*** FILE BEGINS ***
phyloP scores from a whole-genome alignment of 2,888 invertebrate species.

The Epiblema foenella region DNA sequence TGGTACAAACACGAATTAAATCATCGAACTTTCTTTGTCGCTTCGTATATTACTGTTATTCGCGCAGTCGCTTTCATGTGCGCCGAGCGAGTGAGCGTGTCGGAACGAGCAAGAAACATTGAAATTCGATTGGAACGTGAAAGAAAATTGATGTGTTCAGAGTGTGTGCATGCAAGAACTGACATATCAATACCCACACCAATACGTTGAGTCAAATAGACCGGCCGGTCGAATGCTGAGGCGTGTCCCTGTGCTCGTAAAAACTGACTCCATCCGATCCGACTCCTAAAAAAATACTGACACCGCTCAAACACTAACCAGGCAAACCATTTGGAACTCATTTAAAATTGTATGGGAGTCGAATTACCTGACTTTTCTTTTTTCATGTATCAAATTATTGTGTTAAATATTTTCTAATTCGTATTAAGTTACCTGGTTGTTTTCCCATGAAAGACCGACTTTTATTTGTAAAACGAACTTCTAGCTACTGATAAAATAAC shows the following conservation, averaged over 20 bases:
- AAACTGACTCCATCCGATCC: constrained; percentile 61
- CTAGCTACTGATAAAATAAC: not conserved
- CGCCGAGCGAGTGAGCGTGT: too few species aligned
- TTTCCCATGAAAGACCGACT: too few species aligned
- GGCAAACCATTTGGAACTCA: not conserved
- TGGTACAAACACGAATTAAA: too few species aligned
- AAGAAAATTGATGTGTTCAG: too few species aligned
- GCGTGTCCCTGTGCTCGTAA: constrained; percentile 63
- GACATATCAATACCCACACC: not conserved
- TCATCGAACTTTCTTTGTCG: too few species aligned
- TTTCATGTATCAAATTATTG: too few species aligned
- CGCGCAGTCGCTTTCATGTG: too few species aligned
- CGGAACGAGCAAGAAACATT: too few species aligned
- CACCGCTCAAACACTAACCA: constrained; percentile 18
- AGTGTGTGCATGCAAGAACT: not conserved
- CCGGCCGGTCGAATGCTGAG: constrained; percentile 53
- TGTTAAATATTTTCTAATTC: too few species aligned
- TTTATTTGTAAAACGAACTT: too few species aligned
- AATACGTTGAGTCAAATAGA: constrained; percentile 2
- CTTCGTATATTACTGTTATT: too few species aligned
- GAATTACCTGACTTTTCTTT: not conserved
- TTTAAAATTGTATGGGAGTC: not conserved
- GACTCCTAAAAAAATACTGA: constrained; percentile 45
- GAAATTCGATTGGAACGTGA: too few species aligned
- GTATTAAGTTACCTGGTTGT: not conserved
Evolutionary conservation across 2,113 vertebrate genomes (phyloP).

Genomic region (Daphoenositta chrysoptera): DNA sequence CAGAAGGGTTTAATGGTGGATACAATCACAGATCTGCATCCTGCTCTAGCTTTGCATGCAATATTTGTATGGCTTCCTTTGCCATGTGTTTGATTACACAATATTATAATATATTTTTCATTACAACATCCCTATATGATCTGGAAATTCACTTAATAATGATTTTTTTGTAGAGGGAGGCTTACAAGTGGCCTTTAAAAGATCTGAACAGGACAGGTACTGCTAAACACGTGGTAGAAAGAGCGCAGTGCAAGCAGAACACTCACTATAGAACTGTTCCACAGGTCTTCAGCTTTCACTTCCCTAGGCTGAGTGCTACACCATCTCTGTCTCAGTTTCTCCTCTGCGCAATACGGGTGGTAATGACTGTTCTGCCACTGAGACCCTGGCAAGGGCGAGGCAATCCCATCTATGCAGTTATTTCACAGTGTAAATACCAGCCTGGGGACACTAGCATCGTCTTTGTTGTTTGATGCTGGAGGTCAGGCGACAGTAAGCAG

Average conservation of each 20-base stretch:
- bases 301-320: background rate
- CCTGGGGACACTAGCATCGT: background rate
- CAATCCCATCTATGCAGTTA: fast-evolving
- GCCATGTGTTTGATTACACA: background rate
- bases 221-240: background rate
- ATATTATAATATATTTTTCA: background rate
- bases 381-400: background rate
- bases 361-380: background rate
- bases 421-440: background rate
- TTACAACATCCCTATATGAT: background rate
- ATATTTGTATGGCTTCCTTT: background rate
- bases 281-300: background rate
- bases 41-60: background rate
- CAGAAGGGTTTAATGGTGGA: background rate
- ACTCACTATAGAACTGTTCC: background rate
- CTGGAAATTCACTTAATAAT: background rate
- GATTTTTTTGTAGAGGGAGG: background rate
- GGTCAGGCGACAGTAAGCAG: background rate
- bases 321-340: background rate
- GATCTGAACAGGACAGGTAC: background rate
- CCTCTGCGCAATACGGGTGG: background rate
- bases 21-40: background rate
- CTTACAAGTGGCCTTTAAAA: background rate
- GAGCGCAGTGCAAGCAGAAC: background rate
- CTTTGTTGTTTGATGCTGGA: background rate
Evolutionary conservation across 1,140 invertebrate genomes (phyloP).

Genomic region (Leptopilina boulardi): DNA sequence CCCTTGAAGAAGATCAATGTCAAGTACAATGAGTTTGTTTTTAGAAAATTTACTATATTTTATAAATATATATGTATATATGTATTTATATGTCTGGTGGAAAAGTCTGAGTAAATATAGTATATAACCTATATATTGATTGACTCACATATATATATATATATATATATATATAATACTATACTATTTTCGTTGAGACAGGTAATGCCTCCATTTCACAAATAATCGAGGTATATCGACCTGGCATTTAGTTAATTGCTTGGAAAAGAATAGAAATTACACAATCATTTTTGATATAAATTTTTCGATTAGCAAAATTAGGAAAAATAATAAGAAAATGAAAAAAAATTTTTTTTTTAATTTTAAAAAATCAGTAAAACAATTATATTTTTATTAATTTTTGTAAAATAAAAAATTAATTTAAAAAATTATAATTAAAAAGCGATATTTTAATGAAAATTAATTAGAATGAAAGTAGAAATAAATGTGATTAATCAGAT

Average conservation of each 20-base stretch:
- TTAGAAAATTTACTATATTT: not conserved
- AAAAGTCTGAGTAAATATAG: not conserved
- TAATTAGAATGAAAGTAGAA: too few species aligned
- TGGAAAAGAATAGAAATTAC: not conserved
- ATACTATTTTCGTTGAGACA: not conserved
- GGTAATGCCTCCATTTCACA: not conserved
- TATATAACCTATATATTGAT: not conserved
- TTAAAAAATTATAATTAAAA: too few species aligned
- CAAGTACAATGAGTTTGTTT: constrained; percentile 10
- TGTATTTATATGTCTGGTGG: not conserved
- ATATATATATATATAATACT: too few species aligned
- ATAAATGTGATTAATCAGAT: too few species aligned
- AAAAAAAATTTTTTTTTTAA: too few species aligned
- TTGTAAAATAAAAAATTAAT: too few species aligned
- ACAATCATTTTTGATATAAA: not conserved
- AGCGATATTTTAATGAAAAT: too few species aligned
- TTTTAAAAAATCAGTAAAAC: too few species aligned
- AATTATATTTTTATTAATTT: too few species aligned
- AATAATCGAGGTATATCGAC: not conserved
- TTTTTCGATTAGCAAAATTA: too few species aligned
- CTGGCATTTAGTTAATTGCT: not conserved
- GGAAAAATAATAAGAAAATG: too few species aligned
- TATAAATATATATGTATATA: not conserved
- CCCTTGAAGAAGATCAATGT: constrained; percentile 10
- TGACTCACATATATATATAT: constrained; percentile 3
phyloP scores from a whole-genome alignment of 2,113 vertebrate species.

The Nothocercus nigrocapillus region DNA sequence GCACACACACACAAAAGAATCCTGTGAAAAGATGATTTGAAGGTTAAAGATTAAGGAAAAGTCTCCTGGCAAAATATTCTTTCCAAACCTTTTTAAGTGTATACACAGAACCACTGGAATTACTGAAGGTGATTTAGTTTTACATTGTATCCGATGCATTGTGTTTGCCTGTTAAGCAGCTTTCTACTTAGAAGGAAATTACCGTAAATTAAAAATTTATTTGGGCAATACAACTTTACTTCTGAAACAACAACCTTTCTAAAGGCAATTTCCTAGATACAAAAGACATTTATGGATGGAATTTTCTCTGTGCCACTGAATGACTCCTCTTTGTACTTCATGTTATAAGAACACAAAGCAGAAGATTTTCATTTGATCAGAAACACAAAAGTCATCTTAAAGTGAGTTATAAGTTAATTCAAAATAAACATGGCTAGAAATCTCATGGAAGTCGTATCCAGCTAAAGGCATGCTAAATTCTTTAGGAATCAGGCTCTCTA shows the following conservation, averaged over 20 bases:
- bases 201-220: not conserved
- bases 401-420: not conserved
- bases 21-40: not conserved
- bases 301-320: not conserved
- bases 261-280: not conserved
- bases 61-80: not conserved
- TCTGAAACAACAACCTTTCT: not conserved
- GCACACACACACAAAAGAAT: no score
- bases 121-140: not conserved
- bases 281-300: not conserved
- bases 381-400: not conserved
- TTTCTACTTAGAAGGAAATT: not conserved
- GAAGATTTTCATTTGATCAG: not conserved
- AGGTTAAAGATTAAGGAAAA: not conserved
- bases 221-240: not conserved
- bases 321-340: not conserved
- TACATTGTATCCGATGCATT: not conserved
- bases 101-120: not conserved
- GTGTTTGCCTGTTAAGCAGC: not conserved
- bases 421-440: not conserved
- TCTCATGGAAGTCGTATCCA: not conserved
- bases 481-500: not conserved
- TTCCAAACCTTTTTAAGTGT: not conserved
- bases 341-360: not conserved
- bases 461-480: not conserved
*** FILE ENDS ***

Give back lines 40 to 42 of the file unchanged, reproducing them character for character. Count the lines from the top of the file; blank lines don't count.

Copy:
- TTACAACATCCCTATATGAT: background rate
- ATATTTGTATGGCTTCCTTT: background rate
- bases 281-300: background rate